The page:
- A newsletter will be information-heavy, so may not need to have robust design elements. It will need to have a readable format and have visual elements to make it as accessible to readers as possible.
Packaging has unique demands, such as how big you want the display unit to be. Product packages have barcodes, legal information, opening guides, and other elements. It’s important to consider what you need before your print designer starts the project.
You should consider how your brand identity ties into the print design material you release. There are benefits if the print design and content you offer is consistent with your brand. For example, graphic styles, colours, and fonts all play crucial roles in your brand identity, and you want your marketing collateral from print material to match your brand goals.
When considering your design for print, the following elements our team of experts offers are all part of your vision:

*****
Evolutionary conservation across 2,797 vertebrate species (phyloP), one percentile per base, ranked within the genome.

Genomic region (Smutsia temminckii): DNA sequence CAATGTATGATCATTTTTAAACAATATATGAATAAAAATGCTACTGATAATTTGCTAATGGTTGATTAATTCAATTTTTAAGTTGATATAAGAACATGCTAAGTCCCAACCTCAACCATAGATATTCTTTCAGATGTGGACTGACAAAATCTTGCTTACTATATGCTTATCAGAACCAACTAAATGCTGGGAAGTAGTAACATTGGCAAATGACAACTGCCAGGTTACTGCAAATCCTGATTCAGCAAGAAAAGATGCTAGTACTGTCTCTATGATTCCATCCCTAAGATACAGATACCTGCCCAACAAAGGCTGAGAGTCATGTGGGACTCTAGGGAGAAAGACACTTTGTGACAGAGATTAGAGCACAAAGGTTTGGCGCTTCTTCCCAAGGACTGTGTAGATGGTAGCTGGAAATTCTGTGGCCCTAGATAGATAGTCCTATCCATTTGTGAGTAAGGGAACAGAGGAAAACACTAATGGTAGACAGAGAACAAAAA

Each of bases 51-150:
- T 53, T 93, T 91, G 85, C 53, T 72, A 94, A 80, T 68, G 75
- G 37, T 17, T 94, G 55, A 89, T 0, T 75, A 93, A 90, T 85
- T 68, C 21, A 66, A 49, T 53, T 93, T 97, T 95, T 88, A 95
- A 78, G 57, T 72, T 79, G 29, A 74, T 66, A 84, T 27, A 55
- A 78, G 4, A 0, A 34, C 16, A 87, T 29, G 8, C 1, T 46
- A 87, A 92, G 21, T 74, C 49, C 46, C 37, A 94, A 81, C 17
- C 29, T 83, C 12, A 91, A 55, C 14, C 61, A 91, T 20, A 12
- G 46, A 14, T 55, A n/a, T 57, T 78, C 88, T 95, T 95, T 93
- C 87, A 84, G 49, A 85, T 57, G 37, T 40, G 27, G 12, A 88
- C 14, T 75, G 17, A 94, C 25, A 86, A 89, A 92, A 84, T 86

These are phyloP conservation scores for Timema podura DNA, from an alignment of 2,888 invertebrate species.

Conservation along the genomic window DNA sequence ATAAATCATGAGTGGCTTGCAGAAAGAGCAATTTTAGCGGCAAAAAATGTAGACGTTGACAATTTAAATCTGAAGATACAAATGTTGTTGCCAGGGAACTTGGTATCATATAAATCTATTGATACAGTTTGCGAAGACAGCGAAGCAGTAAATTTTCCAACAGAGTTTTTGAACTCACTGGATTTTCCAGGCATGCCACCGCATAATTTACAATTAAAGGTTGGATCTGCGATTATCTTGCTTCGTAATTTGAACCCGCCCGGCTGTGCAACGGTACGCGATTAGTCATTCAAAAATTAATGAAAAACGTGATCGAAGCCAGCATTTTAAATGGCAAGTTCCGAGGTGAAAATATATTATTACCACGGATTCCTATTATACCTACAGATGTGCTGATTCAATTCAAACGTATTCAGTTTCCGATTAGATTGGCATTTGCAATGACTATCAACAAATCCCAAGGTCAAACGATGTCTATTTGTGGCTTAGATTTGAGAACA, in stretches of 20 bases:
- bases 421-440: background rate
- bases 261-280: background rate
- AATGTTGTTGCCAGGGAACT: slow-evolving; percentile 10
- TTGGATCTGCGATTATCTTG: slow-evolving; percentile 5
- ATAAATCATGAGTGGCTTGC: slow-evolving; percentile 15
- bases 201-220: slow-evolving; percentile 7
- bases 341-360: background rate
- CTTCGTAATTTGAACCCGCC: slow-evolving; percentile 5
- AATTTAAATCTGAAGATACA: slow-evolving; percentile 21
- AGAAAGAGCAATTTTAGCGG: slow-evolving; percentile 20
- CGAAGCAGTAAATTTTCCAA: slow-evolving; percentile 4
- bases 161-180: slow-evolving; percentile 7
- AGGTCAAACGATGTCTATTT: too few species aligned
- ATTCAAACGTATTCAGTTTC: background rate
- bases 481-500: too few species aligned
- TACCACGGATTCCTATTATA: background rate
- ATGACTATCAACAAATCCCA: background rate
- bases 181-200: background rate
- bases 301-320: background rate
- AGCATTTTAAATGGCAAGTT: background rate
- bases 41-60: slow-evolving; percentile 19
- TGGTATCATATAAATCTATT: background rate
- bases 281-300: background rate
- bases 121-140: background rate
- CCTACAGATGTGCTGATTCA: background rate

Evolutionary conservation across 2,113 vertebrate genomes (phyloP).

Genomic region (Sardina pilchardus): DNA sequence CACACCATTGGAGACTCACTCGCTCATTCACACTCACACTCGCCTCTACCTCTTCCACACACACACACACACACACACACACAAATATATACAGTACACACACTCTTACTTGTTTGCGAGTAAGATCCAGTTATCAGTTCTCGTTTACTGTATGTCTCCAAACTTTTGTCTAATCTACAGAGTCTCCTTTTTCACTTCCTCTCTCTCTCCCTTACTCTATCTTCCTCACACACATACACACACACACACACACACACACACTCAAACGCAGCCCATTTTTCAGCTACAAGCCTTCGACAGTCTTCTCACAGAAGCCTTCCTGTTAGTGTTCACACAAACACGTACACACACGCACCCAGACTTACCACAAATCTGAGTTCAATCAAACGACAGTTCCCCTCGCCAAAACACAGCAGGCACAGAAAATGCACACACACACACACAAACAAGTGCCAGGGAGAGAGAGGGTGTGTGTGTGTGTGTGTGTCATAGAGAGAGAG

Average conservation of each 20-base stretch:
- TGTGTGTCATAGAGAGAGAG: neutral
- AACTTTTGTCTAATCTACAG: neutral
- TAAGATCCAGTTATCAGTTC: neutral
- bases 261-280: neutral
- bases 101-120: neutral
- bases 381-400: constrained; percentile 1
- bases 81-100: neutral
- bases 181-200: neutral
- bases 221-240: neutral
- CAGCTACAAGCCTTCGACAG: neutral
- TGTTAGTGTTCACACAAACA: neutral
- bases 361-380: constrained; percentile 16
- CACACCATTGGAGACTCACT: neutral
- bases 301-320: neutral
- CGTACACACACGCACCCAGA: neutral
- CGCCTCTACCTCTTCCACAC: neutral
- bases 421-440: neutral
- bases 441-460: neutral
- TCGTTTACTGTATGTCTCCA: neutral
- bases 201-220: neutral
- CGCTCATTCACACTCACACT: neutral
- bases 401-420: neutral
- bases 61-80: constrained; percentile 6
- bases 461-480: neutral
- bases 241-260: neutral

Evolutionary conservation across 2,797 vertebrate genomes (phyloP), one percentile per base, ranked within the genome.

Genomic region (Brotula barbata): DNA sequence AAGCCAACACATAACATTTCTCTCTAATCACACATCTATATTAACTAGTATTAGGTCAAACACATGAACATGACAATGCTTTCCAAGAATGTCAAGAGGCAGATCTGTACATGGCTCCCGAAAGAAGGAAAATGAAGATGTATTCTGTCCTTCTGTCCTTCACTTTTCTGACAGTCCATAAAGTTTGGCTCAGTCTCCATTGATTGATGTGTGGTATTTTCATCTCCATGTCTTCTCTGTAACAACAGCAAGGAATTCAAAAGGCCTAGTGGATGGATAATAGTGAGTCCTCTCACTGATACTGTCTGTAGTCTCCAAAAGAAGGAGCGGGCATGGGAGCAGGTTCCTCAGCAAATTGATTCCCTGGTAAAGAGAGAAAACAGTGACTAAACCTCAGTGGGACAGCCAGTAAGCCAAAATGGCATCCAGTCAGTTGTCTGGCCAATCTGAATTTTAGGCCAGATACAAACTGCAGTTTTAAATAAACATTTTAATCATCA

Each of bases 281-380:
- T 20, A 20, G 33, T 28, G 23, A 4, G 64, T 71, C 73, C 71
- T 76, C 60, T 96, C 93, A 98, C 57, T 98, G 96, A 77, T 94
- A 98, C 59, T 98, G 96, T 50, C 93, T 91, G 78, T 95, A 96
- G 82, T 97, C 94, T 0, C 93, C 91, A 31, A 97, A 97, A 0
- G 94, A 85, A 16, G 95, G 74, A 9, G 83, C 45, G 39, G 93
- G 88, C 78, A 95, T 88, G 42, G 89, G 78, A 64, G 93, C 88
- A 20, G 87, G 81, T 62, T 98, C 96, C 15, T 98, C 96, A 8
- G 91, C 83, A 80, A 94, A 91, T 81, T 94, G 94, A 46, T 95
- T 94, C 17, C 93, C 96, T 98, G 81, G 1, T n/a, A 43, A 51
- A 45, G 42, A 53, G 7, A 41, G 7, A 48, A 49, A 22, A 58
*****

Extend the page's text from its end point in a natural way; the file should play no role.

When you commission print design, it’s worth remembering the end goal is to communicate. Your printed material will be a point of contact between your business or product and the customer. In any form of visual communication, superior design is essential to get the best results.
This is true in print material, where the layout, typography, colours, format, and other elements dictate how impactful and engaging the design is. That is why you need to think about the components of visual information before commissioning your design.
Below are the main aspects our design team will use to help you understand each visual component to create the best print material for your business:
- Hierarchy of content
- Logical layout
- Heaviness of text
- Good typography that’s clear and legible
- Striking, engaging imagery
- Quality print
- Consider the print process (the specific print process and paper stock can impact elements of the design, such as fonts and imagery)
Like any other marketing or business process, there is jargon and technical speak surrounding print design. Unless you’re a professional in design on print, these terms may be confusing. In this section, we’ll debunk the processes of print design and explain them in a straightforward way.
Before we explain print file formats, it’s important to understand what raster files and vector files are and the difference between them: